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Archives for August 2006

Godsbody – Yesterday’s [Fake] News Today

Yeah, Casa Lickona fell for this, to the extent that the ol’ family calendar even has a notation on Sunday to go out and look for Mars. (Whose handwriting? Not tellin’.) Thank heaven (as it were) that I’m a lousy parent and forgot to let my chlidren know about this astonishing event. Instead, we attended a fantastic concert given by friends down at the main library (The husband has a new CD out, guitar-lovers.) Then out to pizza, then over to their house for ice cream. Music and food – better than Mars.

End note: I tried, I really tried to keep Third Son from planting himself in front of the House of the Dead game at the pizza joint. But the thing had guns attached. He would not be stopped. “Wanna SHOOT!” Well, of course you do.

(No, I did not actually let him play the thing. He just watched the intro, and pretended to be blasting off zombie limbs. Sigh.)

The Anxiety of No Influence

Or rather, the anxiety of utter and total insignificance. Sorry folks, nothing new today. The dimmest star in the Catholic blogosphere just got a little dimmer. And since People of the Book notes that the blogosphere is doubling in size every 200 days, it shouldn’t be long before the great black empty swallows me up completely. In the meantime, I’ll try to get back to flickering tomorrow.

Lost in translation.

https://korrektivpress.com/2006/08/522/

Attached lobe community responds.

https://korrektivpress.com/2006/08/521/

Arabian Days

Grandma looks out Daughter-of-Eve’s bedroom window and sees Myself mowing the back lawn.

“Who is that Arabian fellow mowing the lawn?” says she.

Daughter-of-Eve rushes in from the living room and climbs up on her bedside table to spy a look.

“Oh, that’s just Daddy with his shirt on his head.”

And Remember…

The colorization of old movies remains a proof that the mere existence of a technology is not in itself an argument for its use.

Book Meme Redux

JOB has weighed in on the book meme:

“One book you’d want on a desert island. Me too, the Bible: Without Genesis, myth would be whistling in the dark; without the Psalms, sonnets would be hollow; without Macabees, epics would be trite; without Song of Songs, eroticism would be joyless; without Lamentations, elegy would remain frustratingly grave; without the book of Job, faith would be merely existentialism; without Matthew, Mark, Luke and John, the truth would be a cicerone holding a lamp up in the darkness of a tomb…”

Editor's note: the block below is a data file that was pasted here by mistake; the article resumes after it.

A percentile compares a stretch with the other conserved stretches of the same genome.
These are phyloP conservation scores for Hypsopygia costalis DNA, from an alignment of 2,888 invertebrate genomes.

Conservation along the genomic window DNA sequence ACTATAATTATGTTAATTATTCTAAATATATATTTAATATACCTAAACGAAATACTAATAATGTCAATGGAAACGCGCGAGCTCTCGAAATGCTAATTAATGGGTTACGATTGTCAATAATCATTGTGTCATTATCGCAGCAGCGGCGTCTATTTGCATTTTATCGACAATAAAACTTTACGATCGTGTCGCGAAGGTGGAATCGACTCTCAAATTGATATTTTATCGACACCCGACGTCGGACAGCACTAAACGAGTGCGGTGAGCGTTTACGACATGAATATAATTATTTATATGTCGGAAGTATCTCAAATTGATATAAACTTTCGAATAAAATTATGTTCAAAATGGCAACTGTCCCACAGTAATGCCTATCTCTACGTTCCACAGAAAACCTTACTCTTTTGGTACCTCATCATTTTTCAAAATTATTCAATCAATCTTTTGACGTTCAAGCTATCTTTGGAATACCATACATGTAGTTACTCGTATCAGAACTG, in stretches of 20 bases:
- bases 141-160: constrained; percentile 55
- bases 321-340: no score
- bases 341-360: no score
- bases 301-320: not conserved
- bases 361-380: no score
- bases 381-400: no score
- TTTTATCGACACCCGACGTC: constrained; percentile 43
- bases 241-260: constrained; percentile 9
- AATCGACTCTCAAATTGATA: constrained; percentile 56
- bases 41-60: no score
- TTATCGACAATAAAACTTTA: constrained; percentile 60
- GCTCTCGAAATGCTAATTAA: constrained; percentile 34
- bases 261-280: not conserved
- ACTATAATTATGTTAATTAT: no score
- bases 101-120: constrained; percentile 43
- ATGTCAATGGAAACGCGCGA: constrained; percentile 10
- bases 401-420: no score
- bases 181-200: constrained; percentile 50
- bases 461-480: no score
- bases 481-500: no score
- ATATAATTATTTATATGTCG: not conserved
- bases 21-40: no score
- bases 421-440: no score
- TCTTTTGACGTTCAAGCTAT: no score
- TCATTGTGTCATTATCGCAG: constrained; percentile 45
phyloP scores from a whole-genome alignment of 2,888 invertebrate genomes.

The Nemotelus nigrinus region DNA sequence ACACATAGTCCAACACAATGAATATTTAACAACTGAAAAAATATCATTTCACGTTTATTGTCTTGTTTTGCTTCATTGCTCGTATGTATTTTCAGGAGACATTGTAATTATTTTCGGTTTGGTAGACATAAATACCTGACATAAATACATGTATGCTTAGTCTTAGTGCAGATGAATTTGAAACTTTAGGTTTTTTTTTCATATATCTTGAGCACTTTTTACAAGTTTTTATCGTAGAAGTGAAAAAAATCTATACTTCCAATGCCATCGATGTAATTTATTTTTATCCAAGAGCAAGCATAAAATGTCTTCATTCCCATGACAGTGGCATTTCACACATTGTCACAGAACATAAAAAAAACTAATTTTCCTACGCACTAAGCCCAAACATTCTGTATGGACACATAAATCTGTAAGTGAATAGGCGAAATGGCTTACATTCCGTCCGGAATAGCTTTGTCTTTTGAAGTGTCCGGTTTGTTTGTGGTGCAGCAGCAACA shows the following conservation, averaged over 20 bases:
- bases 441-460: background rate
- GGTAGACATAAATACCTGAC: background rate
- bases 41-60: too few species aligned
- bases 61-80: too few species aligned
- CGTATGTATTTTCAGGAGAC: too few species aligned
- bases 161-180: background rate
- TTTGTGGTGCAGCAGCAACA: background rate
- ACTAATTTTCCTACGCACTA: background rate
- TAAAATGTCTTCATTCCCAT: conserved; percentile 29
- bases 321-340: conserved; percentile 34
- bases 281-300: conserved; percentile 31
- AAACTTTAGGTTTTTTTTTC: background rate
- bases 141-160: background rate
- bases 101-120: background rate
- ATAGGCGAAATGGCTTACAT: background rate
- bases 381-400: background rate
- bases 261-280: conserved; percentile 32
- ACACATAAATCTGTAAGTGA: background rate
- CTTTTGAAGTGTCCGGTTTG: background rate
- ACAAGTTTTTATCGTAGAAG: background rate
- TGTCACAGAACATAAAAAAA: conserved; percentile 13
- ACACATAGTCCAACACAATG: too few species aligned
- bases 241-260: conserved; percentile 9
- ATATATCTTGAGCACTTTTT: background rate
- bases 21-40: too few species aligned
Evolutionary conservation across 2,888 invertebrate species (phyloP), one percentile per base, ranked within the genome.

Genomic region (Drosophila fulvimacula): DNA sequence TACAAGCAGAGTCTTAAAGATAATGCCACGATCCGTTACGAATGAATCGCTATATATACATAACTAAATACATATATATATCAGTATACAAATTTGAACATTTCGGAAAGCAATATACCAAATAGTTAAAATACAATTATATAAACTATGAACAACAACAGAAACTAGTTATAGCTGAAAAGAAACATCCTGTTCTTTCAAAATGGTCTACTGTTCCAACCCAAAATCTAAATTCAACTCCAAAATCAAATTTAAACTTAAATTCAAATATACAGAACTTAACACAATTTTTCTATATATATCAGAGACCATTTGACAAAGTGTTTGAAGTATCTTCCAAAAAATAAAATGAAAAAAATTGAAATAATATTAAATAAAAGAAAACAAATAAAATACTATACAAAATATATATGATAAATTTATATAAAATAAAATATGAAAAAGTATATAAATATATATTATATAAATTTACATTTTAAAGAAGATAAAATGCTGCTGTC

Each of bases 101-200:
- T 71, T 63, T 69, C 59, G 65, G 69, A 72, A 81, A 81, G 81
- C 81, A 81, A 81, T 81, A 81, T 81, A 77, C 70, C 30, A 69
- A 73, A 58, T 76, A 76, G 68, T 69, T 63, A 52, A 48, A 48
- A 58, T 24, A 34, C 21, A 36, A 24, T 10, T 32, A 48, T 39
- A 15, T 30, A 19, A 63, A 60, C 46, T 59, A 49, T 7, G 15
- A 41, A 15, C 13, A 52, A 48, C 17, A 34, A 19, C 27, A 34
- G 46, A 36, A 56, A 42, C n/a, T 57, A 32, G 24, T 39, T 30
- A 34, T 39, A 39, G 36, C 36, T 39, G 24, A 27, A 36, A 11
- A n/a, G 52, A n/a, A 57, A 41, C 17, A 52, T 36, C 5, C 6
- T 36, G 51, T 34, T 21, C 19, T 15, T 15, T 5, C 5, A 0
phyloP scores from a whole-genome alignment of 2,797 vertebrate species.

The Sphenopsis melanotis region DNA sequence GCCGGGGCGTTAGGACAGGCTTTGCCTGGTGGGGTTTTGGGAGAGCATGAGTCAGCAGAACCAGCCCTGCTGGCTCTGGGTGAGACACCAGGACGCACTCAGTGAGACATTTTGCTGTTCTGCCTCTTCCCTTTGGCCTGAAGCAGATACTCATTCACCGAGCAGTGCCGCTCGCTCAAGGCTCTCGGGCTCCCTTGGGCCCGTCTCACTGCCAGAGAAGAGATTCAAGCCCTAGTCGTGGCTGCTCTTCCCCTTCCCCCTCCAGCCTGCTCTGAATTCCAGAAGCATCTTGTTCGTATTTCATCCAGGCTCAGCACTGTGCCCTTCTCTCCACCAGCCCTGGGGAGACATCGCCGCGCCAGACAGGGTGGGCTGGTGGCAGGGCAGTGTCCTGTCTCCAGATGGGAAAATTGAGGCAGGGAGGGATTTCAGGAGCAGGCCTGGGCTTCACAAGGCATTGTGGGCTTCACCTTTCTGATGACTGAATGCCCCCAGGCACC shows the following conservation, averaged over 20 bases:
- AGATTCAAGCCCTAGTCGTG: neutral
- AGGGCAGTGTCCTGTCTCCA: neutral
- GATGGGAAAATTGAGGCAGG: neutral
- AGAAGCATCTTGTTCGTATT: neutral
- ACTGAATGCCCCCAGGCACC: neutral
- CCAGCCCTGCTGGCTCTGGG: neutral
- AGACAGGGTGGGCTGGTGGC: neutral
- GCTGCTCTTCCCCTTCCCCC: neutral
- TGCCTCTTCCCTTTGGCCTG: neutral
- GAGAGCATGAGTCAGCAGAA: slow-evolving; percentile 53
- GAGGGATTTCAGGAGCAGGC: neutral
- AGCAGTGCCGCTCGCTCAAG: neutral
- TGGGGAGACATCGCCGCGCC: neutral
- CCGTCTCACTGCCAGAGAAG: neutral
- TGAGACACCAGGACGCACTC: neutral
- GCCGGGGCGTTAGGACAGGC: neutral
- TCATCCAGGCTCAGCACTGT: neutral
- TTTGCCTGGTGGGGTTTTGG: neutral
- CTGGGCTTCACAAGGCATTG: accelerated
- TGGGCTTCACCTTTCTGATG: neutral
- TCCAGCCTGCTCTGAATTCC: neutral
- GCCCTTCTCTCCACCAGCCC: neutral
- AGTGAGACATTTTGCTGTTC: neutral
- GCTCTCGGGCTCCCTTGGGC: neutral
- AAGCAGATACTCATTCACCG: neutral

Be Careful What You Wish For Dept.

Third Son – the chaos-bringer – is the first two-year-old I have ever encountered who is NOT HELD BY CARTOONS. The others – all neutralized. But he wanders forth, chaos on his mind…

First Son, Justice-Bringer

After hearing a Spanish short story in which a bandit robs and shoots a man with a wife and children, thus condemning the family to starvation that winter. The bandit dies in the end, but First Son was deeply affected by the story:

“I don’t like it that a man can kill a hundred men and then be hanged only once.”

Mercy is no small thing.

The New Victory Garden

Over at Immaculate Direction, Cubeland Mystic recasts the Victory Garden as a means for overcoming “typical Catholic despair”:

“…in the temperate southern states across the US, most folks can plant a cold hardy winter garden starting in mid-September. In the big scheme of things it won’t make a big difference to oil prices, but what it lacks in material value it might make up in symbolic and spiritual value.

Here is a suggestion to consider. Depending on the climate, a winter garden could survive until spring. If done correctly a small plot could yield enough produce to make a nice vegetable soup. Carrots, onions, celery, swiss chard, spinach, broth, and a handful of pasta or beans. Sounds like a simple Lenten meal to me. Perhaps for Lent next spring give up processed food. Replace it with food you grow. I leave it up to you if you think this saves oil or serves as a Lenten sacrifice. But I think it is worth considering. If enough of us do it, it would make a difference.”

Plus, it tastes amazing. We planted a half a dozen different heirloom tomatoes this year – things you don’t find in supermarkets. Amazing, amazing flavors. Russian Black – yum. And gorgeous to behold. Second Son composted the soil, cleared it of weeds, helped in the planting. Watered and weeded. And picked. An excellent project, one which gave satisfaction to him and brought delight to the family.

Across the country, potatoes, dug from the ground at Red Rose Farm, tasted like no potatoes I’ve ever eaten. There was simply more to taste.